“As a student assistant you listen a lot and gather a lot of knowledge without saying much. I heard a lot about the challenges in relation to getting women to invest and to come to the events for which the bank sent invitations. For me, it wasn’t all that strange since these were traditional events aimed mostly at men – try the new Tesla and that sort of thing.”

The idea of taking a different approach and reaching women in a way that made investment interesting to them started to take shape. Emma Due Bitz decided to try to pitch this to the bank.

“No one was really listening. No one got it nor wanted to hear that the bank’s approach was too rigid and boring.”

This meant that Emma Due Bitz had to get started on her own. She needed a partner, and she had taken notice of one of her fellow students, Anna Sophie Hartvigsen.
“Anna was hard to overlook because she talked a lot about shares and about how she financed her travels through investment. At first, it was a little overwhelming that a girl was talking so loudly about investment, but she was the obvious person to ask. She was on board with the idea right away, and it turns out we complemented each other very well – much more than we had imagined – and neither of us does anything halfway.”

The two of them founded Female Invest in February 2017 and began by launching a network on social media.
Actually, Emma Due Bitz was shortly thereafter involved in another start-up, the job portal Casefair, which she launched in October 2017 together with her boyfriend.

“Back then we did not know that Female Invest would become my career. Casefair stems from my boyfriend’s clash with HR, and the experiences I drew from there have been important lessons. However, Female Invest is my baby. Therefore, I had to go all-in when the opportunity presented itself.”

Author of a popular book on finance

Female Invest took off quickly. Three months after starting, Information noticed the initiative and published an article about the company. They were then contacted by a publishing house with an offer to write a book.

“Everything moved quickly.” Now we were going to write a book on finance! It was a little nerve-wracking. The content had to be flawless since we could expect that the book would attract attention due to our young age and profiles. We were, after all, students on the side, but we prioritised it and found the time,” explains Emma Due Bitz on the process that became “Klar – Parat – Invester – håndbog til begyndere” (Ready – Steady – Invest – a handbook for beginners), which was published in early 2019 and made the bestseller list for non-fiction.

It helped further the demand for Female Invest’s offers. About one and a half years after the company was founded, another fellow student, Camilla Falkenberg, became partner. During that time, they kept quiet about the fact that they were still students and were running Female Invest on the side.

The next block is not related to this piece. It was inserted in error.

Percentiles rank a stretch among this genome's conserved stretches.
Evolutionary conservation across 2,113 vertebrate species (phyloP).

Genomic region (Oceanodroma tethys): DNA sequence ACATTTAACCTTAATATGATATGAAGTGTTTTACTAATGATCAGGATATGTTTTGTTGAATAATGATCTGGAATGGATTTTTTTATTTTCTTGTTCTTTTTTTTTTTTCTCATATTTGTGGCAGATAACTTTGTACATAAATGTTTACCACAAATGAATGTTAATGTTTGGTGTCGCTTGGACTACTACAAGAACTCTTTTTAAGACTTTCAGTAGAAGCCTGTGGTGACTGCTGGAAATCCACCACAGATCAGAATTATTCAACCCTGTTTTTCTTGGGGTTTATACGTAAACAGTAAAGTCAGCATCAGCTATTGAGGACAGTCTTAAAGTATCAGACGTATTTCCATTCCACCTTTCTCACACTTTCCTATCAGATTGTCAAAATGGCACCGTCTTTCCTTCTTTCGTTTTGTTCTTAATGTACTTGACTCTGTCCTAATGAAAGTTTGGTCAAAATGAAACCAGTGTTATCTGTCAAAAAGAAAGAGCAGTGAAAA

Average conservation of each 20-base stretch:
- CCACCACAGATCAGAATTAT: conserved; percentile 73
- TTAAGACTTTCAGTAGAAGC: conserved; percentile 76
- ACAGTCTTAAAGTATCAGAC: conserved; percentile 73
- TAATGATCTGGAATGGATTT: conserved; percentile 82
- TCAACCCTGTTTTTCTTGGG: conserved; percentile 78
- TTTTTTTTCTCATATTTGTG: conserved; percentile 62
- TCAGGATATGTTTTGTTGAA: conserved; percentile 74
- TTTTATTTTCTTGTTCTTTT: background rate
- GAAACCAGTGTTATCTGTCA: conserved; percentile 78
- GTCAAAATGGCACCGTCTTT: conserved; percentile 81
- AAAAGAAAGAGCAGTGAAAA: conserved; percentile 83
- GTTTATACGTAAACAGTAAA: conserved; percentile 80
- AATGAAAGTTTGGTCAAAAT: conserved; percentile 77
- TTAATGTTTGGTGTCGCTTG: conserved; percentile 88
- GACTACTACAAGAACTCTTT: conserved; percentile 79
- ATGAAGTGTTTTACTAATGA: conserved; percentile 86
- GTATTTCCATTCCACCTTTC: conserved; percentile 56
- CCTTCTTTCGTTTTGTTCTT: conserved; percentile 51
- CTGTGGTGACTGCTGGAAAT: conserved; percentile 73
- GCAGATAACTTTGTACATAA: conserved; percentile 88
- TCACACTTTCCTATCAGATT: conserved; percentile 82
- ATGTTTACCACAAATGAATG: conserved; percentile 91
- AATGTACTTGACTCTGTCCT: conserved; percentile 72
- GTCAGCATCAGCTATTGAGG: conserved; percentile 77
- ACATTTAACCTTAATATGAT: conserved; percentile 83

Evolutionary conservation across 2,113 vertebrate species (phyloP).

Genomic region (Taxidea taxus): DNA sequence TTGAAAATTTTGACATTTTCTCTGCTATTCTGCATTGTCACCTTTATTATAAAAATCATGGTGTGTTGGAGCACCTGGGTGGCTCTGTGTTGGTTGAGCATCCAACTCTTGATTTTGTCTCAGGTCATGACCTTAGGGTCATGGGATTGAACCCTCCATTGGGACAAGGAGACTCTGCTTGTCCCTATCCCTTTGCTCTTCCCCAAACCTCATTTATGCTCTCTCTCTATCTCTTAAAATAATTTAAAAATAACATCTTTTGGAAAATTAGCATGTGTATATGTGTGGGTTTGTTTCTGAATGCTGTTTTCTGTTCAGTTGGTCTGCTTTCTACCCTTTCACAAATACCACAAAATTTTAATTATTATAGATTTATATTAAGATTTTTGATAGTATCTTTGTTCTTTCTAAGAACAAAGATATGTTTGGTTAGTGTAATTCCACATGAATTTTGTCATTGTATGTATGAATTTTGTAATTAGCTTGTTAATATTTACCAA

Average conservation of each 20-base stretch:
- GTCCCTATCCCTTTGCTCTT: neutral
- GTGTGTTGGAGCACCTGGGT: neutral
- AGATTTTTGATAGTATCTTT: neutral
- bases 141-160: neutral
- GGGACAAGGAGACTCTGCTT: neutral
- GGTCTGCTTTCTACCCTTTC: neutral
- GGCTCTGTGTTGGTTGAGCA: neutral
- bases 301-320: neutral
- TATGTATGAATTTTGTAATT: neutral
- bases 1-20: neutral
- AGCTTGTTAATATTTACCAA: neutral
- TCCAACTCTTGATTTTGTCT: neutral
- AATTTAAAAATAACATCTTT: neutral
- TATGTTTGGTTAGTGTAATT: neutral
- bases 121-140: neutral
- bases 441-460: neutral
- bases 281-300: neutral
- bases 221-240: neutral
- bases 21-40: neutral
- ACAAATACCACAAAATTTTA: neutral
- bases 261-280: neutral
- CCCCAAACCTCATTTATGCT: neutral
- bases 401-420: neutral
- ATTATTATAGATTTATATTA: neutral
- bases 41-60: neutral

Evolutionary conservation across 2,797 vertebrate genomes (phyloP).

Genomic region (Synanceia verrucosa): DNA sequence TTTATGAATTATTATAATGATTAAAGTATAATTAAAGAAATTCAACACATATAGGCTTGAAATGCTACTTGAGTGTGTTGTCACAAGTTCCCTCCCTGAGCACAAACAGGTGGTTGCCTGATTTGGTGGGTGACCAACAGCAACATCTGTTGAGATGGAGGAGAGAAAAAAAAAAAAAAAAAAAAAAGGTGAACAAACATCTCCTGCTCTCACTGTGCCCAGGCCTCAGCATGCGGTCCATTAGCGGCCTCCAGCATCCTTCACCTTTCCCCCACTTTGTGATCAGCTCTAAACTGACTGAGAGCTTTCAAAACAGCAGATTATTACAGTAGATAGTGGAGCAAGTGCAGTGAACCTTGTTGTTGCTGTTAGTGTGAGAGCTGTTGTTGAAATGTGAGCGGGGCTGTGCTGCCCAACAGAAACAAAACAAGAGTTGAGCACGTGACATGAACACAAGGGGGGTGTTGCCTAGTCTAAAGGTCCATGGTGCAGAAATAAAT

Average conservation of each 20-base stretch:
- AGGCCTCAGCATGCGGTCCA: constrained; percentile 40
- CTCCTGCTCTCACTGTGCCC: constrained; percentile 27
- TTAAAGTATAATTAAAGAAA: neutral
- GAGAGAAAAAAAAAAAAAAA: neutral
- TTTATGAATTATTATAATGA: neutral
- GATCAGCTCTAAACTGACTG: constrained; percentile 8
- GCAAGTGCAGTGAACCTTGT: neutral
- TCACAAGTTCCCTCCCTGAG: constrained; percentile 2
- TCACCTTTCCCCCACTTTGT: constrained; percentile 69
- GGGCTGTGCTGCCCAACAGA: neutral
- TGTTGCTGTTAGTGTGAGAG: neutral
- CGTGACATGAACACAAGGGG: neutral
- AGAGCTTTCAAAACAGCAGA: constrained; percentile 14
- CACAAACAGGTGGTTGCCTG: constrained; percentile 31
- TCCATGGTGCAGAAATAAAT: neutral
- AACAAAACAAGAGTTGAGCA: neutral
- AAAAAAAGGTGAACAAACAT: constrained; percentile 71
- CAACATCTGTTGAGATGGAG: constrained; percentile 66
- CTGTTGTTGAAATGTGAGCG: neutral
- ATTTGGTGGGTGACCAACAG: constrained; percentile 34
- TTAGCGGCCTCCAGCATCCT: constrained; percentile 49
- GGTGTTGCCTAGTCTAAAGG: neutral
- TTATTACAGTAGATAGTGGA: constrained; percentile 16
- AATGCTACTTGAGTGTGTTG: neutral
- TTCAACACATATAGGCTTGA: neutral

“We were 21 and 22 years old when we started, so we were and still are very aware of the impression we make, so that we can be taken seriously in the financial industry while still having broad appeal and reaching everyone. For instance, a few years ago, I cut off a lot of my hair to have a more professional appearance.”

Men are also welcome to learn from Female Invest.

“Our products are designed with women in mind, but men are welcome to participate, and we reach about 10 percent of them. We call ourselves financial feminists – we want to activate women to invest more and to achieve financial freedom and thus freedom in general,” she says, indicating that today men are responsible for nearly 70 percent of all investments.

“If a woman doesn’t want to sit and wait for big structural changes in society, she can do something about it herself. This is what we are inviting them to do. Generate changes by taking control of your finances.”

Good timing

In her view, Female Invest received a boost towards its mission from the intense debate on Me Too and sexism.
“I think we benefited because the opportunities of women are being discussed every which way at the moment. So, in many ways, we had great timing.”

Despite the massive success, awards and recognition, Female Invest is still a start-up.

“We are doing this because we believe in it. I am not nervous about the future, even though it would have been easier in many ways to stay on the career path we each were starting – I could have been earning twice as much at the moment had I made that choice.”

However, this never tempted her. There is great freedom and satisfaction in being self-employed and succeeding.

“Time passes so quickly, and when I turn 40, I think I will be happy that I pursued this. That I dared take some chances.”

Emma Due Bitz

25 years

Grew up in Roskilde

Bachelor from Copenhagen Business School in international business and politics

Student job at a Nordea branch and Nordea Markets

Founded the job portal Casefair in 2016 together with her boyfriend

Together with fellow students, founded the learning universe Female Invest in 2017

Co-author of the best-selling non-fiction book “Klar – Parat – Invester”

On Forbes’ list of most influential young persons within finance

Winner of the Cartier Women’s Initiative Award of USD 100,000

Lives with her boyfriend in Vesterbro in Copenhagen.